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The 'No' to the Great American 'Yes': Hollywood's Criminal Representation of Organised Crime, 1929-1951.

Research output: Contribution in Book/Report/Proceedings - With ISBN/ISSNChapter

Publication date2003
Host publicationCrime & Hollywood Inc.,1929-1951: Le Crime Organis' ' la Ville et ' l''cran (1929-1951)
Place of PublicationRouen
PublisherPublications de l'Universit' de Rouen
Number of pages79
ISBN (print)2877753492
<mark>Original language</mark>English

Bibliographic note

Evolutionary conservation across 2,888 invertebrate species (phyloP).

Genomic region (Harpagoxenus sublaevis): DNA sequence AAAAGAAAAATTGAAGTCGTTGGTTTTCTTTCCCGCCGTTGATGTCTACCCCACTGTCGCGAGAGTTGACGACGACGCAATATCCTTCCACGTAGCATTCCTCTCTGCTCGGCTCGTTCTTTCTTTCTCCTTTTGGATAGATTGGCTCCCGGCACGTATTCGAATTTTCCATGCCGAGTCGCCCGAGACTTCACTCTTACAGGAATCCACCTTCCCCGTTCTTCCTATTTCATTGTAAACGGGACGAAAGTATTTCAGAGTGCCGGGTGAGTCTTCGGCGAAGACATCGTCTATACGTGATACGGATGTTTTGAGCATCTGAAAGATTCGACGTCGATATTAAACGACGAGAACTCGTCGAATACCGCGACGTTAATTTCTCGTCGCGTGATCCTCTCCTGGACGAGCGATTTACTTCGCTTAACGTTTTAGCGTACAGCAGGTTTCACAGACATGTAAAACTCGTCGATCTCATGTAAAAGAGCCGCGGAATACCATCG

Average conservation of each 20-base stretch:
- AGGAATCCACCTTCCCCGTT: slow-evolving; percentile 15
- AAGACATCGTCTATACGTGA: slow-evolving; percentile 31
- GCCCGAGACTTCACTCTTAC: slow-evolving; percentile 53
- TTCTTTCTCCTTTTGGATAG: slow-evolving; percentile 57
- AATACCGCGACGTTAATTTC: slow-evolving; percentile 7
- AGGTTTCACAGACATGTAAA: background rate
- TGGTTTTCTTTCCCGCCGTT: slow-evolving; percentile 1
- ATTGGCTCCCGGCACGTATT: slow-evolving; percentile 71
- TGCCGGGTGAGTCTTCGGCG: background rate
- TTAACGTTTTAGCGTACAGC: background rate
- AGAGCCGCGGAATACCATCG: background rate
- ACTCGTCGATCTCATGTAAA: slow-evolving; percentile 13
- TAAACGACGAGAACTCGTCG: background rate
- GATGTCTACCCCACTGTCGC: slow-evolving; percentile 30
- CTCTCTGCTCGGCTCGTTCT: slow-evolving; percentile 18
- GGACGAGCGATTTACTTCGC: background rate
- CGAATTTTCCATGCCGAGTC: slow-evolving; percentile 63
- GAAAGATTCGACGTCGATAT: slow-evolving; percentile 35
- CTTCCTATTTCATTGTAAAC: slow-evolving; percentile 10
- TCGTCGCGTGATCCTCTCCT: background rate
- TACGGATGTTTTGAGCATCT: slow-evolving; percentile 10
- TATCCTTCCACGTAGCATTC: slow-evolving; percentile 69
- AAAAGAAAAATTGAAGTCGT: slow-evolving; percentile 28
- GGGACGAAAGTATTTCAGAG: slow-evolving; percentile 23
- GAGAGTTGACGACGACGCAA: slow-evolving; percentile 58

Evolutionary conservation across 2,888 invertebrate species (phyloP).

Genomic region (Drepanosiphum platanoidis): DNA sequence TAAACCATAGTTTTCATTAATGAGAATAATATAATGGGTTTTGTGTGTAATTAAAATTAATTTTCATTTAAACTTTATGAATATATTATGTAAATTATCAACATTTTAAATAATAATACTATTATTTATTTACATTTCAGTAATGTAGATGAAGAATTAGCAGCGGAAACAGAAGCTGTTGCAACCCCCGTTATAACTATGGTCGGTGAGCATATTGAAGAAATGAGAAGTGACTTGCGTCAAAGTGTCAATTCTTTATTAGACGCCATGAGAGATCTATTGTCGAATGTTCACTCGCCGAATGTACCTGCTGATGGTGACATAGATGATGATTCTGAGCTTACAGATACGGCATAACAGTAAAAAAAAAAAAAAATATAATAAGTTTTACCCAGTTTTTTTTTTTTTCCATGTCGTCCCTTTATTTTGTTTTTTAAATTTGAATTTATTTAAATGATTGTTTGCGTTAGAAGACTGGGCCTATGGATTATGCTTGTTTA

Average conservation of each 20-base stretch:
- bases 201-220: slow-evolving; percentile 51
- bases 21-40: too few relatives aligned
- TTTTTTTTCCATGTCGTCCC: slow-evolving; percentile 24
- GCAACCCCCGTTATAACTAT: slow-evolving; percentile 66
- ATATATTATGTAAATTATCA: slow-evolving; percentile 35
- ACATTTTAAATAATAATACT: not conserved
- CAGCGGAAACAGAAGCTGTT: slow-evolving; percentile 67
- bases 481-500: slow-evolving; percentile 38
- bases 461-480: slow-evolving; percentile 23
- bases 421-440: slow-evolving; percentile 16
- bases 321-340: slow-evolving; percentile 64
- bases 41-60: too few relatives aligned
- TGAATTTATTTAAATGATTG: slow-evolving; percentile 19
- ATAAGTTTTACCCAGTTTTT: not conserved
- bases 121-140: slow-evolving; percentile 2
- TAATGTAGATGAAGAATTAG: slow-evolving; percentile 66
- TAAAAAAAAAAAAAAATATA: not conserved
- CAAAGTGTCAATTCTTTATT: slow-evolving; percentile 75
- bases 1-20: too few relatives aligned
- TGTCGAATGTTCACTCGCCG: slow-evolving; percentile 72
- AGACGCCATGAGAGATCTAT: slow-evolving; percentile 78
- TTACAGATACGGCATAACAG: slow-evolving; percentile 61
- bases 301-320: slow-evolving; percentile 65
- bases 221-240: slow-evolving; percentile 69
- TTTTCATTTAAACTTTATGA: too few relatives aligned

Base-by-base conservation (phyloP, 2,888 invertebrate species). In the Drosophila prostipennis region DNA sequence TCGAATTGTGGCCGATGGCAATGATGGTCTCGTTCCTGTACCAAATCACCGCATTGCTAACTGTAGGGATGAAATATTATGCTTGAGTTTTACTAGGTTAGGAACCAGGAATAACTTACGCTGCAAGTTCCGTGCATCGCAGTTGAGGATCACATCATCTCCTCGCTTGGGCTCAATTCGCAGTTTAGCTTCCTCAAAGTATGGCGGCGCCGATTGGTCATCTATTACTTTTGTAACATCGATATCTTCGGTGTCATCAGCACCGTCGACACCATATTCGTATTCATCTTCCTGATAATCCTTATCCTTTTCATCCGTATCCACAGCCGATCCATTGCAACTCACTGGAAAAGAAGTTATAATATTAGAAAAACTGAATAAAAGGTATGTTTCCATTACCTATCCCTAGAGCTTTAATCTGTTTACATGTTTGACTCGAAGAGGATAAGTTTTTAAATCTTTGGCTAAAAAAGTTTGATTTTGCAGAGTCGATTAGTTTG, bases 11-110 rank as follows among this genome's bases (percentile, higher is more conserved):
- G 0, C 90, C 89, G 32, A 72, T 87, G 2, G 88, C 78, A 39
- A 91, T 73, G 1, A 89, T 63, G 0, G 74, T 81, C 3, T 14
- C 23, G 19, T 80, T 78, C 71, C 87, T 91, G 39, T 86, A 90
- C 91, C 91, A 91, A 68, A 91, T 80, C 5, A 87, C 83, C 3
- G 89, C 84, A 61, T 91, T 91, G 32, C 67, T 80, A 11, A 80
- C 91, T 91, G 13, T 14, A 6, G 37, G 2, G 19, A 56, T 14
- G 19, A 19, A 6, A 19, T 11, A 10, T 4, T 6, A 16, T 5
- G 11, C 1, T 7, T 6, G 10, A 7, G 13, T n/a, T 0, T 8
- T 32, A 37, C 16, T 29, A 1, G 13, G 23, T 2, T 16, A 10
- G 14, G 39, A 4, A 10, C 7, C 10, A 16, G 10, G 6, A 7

This publication is the product of a plenary paper to the Ecole Normale Superieure de Cachan (Paris) Aggregation-CAPES colloquium on organised crime in the city and on screen (for which Munby's previous work on the American gangster film was a set text). This contribution to a bi-lingual anthology, motivated by French scholars' engagement with ideas in part raised by earlier research, extends primary investigations into the relation of gangster ethnicity to laissez-faire capitalism in the 1930s in order to better understand what was at stake in the moral panic and censorship crusade mounted against this kind of mass representation. The contention is that what is missed in the scholarship devoted to one of Hollywood's most enduring and definitive genres is the question of ethnic mediation. The particularity of the gangster's popularity is dependent on how he 'voices' a vernacular complaint about the lingua franca'in this case white Anglo-Saxon hegemony'at moments of social and cultural crisis. The gangster's demand is simultaneously one for inclusion in the dominant culture while at the same time revealing the way one is excluded as a member of the striving ethnic urban lower class. The wider remit of this work is to challenge axioms that see classical Hollywood as always already servicing ideologically reactionary interests'and to argue for a theory that is more responsible to the historical contingencies of film production and reception. RAE_import_type : Chapter in book RAE_uoa_type : LICA